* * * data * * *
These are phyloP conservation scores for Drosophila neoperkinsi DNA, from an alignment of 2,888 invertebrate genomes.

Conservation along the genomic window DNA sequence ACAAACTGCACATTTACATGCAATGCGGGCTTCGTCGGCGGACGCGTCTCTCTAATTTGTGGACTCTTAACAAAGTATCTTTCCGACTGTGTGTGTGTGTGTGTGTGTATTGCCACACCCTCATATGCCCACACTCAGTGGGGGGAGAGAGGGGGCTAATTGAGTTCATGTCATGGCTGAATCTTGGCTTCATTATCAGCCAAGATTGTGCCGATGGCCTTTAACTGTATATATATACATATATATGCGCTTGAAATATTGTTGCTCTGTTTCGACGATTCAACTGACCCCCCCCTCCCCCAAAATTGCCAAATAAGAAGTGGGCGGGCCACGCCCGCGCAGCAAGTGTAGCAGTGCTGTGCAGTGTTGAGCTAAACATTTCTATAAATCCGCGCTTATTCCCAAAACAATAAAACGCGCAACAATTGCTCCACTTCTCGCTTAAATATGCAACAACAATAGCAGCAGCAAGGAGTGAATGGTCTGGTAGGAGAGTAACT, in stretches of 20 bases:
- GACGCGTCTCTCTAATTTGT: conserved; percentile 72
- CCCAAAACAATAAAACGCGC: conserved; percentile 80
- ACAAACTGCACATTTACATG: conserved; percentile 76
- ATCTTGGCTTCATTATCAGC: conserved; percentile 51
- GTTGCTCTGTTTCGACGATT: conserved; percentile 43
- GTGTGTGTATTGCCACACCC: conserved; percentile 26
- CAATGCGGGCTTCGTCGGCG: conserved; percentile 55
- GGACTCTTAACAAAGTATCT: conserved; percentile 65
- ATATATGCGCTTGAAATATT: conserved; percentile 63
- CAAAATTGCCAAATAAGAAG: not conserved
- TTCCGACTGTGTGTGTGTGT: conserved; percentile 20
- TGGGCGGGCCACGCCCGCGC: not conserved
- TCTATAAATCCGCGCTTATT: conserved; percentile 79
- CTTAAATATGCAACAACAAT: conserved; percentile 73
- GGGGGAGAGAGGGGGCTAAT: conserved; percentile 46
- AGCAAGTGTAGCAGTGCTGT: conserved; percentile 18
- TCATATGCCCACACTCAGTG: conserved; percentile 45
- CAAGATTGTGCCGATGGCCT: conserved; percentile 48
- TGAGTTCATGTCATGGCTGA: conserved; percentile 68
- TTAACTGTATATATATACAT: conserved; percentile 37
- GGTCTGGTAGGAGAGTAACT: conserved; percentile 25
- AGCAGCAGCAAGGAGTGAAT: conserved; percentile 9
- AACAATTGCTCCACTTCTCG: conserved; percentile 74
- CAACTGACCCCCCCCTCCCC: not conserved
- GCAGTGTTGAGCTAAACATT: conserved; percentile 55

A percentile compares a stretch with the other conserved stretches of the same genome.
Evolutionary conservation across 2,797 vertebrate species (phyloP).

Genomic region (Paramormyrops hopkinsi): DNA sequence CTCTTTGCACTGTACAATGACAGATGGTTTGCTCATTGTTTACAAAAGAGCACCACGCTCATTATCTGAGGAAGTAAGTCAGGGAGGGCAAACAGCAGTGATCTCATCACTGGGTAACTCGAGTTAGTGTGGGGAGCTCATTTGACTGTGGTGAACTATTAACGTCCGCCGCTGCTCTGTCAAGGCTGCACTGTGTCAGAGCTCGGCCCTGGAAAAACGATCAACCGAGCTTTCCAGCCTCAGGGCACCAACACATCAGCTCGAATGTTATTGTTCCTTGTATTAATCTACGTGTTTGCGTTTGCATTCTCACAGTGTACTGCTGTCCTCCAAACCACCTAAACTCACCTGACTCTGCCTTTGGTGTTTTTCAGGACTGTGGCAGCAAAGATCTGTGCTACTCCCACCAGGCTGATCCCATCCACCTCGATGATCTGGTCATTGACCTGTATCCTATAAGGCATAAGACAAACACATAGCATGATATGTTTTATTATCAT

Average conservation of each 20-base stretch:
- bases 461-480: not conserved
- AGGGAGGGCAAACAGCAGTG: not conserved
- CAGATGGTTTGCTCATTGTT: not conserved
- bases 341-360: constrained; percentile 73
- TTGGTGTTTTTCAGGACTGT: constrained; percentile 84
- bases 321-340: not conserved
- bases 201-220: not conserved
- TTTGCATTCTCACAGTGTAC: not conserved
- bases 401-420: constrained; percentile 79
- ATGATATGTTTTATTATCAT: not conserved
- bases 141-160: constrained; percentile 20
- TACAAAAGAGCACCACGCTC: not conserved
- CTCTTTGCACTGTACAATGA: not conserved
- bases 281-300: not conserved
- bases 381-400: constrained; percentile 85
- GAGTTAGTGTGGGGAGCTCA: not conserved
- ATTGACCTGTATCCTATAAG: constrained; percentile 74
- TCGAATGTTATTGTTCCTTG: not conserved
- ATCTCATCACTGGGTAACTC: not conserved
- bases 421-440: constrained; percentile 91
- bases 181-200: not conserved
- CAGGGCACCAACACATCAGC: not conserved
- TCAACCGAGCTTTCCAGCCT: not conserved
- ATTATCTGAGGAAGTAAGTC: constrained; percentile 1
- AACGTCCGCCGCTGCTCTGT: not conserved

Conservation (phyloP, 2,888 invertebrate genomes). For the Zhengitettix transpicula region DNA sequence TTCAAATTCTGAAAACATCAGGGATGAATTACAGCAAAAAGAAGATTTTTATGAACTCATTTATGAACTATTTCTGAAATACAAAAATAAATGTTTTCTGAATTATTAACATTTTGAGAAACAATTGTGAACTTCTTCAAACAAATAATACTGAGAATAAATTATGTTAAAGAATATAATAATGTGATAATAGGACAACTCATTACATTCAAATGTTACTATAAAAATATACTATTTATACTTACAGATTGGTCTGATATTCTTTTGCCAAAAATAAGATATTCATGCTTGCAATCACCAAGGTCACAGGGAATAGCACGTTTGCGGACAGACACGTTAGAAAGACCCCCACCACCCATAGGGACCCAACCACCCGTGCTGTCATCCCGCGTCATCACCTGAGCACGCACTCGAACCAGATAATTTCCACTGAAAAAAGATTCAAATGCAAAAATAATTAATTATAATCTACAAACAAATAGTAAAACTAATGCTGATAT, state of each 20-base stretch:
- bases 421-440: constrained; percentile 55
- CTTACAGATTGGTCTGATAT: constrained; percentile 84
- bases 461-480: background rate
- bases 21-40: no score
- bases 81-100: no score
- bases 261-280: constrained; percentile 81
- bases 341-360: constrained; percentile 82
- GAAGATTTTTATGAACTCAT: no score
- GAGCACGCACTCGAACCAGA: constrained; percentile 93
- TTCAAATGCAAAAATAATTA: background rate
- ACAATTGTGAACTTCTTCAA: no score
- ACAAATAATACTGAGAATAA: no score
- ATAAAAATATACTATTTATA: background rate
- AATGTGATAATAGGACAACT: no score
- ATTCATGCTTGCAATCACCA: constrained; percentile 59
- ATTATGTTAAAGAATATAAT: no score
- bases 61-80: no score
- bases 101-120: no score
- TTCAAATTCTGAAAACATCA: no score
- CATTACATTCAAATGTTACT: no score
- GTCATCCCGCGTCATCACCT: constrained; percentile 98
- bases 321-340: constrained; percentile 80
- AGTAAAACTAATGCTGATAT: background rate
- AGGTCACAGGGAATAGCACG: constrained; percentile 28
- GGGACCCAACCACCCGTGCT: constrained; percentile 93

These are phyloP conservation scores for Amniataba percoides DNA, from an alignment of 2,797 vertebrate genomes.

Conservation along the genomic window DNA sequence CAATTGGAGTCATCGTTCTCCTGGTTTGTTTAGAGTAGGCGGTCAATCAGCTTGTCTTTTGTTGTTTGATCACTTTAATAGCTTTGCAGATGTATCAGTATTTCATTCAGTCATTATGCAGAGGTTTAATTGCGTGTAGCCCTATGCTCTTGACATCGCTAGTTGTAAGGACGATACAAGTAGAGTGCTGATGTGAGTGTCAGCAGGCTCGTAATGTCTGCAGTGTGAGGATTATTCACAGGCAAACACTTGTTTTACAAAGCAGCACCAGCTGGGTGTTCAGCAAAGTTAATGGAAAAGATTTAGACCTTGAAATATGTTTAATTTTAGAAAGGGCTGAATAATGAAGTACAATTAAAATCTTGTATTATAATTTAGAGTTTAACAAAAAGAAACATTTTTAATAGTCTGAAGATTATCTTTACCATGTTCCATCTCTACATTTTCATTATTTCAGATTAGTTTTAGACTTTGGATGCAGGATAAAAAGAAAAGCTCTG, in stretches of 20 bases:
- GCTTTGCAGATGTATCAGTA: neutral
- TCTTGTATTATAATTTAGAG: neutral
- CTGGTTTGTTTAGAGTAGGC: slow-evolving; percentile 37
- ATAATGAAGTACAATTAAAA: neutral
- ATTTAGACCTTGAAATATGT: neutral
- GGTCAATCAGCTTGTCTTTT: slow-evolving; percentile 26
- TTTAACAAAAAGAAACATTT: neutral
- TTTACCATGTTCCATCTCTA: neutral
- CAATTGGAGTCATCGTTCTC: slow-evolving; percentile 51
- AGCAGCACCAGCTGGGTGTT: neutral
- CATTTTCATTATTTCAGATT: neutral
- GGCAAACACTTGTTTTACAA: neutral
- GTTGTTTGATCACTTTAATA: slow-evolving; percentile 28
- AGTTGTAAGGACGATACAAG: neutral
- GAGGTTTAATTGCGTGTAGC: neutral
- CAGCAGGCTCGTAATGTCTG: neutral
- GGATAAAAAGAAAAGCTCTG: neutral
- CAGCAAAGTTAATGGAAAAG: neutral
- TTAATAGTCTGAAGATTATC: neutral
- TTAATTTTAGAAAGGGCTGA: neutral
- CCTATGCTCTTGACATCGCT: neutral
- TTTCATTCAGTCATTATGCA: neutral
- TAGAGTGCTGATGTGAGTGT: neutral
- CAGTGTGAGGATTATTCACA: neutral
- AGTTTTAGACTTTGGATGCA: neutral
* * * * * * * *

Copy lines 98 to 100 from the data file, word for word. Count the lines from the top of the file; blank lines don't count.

- AGTTGTAAGGACGATACAAG: neutral
- GAGGTTTAATTGCGTGTAGC: neutral
- CAGCAGGCTCGTAATGTCTG: neutral